Fast Facts: Hephaestus
- Pronunciation: HA-fes-tus
- Origin: Greek
- Role: God of fire and blacksmith
- Symbols: Hammer, Anvil, Tongs
- Wife: Aphrodite
- Children: Euklela, Euthenia, Eupheme, Philophrosyne
- Other Name: Vulcan
Who Is Hephaestus?
Hephaestus is the god of fire and metallurgy. He makes weapons to the gods of Olympus but is paradoxically in search of peace. Hephaestus’ Roman equivalent is Vulcan. In some versions of Greek mythology, Hephaestus was Hera’s parthenogenous child, rejected by his mother because of his deformity and thrown off Mount Olympus and down to earth.
Childhood Of Hephaestus:
At birth and unlike the other gods of Olympus, Héphaïstos was so ugly, lame and deformed, that it is said that his mother, Hera threw it over Mount Olympus. Thetis and Eurynome, the two deities of the Sea, received him and took care of him. Thus, Hephaestus grew up in a cave under the sea, then on the island of Lesbos. Growing up, in revenge for his mother Hera, Hephaestus made a throne of gold trapped and sent her. The instant she settled there, invisible chains imprisoned her.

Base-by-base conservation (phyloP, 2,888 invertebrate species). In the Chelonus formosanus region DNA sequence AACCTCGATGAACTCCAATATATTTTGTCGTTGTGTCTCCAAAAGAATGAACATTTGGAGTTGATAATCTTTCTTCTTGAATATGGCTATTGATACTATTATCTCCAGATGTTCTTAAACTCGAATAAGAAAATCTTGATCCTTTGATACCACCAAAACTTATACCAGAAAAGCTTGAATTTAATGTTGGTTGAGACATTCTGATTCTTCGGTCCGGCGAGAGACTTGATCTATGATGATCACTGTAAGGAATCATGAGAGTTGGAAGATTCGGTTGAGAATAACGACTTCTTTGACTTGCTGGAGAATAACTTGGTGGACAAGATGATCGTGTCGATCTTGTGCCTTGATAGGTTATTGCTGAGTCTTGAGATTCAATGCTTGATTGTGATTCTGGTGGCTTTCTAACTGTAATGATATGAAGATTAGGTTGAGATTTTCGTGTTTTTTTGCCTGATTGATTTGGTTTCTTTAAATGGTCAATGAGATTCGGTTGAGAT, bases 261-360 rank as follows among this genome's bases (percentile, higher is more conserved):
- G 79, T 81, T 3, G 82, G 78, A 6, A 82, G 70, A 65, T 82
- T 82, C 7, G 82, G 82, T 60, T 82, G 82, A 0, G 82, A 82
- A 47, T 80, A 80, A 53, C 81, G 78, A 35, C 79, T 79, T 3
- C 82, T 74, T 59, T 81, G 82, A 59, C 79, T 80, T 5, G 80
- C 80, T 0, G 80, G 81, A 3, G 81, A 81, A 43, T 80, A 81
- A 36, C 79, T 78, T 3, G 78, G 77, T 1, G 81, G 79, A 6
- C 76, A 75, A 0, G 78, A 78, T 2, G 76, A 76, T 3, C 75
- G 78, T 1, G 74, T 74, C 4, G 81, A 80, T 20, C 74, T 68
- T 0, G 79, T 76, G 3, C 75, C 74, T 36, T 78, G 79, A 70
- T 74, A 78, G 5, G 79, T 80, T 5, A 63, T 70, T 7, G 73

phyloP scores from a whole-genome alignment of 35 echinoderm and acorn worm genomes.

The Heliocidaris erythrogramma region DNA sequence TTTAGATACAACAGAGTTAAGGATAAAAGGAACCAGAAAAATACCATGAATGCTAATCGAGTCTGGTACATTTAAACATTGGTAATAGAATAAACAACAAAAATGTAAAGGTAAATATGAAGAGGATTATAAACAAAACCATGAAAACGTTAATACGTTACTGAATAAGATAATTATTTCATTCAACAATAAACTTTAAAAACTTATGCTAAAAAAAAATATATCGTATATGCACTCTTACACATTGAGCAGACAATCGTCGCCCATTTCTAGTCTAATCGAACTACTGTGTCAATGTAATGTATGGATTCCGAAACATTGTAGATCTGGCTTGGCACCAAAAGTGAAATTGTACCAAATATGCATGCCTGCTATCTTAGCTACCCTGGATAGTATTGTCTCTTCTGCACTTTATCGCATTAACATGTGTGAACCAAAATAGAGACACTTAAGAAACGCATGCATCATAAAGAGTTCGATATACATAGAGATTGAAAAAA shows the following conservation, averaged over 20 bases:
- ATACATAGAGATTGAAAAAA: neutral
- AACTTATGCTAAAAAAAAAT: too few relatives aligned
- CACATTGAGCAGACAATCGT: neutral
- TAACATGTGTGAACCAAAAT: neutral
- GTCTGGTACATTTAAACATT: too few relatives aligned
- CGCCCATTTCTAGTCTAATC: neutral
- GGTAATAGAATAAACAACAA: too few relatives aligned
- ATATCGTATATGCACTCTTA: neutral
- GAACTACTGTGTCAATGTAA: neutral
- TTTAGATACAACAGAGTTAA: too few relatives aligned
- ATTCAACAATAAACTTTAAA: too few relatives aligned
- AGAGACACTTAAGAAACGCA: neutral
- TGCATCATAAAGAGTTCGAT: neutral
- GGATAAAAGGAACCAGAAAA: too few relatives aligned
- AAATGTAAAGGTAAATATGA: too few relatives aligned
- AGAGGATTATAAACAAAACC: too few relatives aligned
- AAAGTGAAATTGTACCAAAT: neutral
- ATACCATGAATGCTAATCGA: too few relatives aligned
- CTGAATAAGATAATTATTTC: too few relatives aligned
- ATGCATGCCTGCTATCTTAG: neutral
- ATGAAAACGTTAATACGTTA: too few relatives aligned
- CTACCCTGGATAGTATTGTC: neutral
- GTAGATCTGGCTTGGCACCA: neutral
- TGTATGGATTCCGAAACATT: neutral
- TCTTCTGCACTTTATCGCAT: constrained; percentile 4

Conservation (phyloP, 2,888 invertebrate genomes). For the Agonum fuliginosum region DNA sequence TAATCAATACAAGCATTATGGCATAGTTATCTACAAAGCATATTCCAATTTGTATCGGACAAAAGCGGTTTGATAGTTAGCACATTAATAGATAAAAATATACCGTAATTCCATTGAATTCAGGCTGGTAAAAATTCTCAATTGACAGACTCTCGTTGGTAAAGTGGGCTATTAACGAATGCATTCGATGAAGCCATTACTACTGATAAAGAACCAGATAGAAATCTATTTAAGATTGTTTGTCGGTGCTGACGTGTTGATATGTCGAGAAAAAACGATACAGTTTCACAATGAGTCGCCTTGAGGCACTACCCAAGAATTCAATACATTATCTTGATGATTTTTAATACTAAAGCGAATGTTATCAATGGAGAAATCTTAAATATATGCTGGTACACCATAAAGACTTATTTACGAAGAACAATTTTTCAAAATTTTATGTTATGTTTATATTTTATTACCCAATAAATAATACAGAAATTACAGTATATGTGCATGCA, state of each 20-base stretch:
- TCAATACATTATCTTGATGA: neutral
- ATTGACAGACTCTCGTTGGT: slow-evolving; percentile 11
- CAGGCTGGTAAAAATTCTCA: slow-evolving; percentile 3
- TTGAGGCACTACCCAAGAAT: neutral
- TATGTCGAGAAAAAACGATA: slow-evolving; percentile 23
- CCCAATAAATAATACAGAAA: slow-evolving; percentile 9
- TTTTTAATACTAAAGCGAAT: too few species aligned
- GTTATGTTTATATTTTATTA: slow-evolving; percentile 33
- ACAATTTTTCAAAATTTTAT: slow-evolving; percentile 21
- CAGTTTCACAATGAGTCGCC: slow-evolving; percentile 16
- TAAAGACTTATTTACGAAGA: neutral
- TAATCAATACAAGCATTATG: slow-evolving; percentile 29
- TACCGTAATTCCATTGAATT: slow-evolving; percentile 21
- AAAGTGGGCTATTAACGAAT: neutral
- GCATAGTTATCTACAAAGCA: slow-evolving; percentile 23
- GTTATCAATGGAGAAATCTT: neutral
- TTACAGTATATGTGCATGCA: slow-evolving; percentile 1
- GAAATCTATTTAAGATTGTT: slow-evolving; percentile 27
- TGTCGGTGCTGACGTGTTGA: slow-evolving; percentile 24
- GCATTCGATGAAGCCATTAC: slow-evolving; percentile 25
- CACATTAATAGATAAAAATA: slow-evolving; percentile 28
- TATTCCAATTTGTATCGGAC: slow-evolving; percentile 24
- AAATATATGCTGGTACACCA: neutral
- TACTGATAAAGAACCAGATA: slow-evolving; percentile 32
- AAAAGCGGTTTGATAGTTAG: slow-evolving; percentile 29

Hephaestus – The Blacksmith Of Olympus
Hephaestus is adept at handling iron and metals. For the gods of Olympus, he manufactures, helped Cyclops, several weapons or accessories including:
- Lightning for Zeus
- The shield for Athena
- Arrows for the Eros Bow
- The belt of Aphrodite
- The Poseidon trident
- The throne of Zeus
Hephaestus is also the designer of Pandora, the first woman. He also helped a lot with his blacksmithing skills during the Trojan War and Gigantomachy.
Loves Of Hephaestus:
The Odyssey gives him the beautiful Aphrodite for his wife, but she secretly deceived him with Ares. Warned by Helios, Hephaestus imprisoned him with chains.
Attributes & Symbolism: Hephaestus
The attributes of Hephaestus are the Anvil and the hammer that allow him to work the metals.
Hephaestus was sometimes portrayed as a vigorous man with a beard and was characterized by his hammer or some other crafting tool, his oval cap, and the chiton. Hephaestus is described in mythological sources as “lame” (cholōs), and “halting” (ēpedanos).
Some illustrations of Hephaestus:
(1) Temple of Hephaestus in Athens, main sanctuary of the deity
(2) Painting depicting Hephaestus handing Thessis the weapons of Achilles